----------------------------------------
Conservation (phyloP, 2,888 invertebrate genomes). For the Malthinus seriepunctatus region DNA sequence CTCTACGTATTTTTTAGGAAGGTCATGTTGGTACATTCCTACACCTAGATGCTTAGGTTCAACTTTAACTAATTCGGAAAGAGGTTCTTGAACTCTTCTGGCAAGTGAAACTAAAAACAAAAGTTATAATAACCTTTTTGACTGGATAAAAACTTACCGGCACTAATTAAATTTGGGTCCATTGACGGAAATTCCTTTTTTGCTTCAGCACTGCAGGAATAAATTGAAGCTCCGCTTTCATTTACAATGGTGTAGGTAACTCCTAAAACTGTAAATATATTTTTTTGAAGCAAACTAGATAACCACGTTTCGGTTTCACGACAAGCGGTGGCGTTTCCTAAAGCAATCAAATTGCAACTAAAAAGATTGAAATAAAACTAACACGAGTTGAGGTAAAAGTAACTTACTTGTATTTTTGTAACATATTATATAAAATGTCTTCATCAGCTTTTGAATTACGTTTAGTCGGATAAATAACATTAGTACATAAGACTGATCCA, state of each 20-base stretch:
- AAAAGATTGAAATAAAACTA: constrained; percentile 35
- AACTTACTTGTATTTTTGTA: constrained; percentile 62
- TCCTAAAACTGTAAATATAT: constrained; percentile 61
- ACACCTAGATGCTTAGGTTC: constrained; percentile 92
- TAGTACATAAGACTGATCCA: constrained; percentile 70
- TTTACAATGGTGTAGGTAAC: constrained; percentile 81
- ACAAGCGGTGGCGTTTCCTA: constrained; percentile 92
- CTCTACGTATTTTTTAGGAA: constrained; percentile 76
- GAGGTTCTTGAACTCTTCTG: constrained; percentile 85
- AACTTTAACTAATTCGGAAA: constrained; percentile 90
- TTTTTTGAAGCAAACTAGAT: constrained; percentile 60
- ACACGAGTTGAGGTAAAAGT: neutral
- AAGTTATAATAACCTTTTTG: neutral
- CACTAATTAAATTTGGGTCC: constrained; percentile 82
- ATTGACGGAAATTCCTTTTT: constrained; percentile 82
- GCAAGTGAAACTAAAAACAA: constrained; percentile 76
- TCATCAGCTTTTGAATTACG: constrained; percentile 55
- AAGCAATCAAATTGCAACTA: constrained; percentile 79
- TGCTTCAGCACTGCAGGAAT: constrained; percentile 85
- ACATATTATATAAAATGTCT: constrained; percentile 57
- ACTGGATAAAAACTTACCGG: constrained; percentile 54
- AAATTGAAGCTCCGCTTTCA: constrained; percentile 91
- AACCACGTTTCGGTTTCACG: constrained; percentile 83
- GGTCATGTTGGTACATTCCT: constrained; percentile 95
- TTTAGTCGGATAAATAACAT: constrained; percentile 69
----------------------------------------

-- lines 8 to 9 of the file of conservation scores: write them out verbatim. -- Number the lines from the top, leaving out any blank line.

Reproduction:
- ACAAGCGGTGGCGTTTCCTA: constrained; percentile 92
- CTCTACGTATTTTTTAGGAA: constrained; percentile 76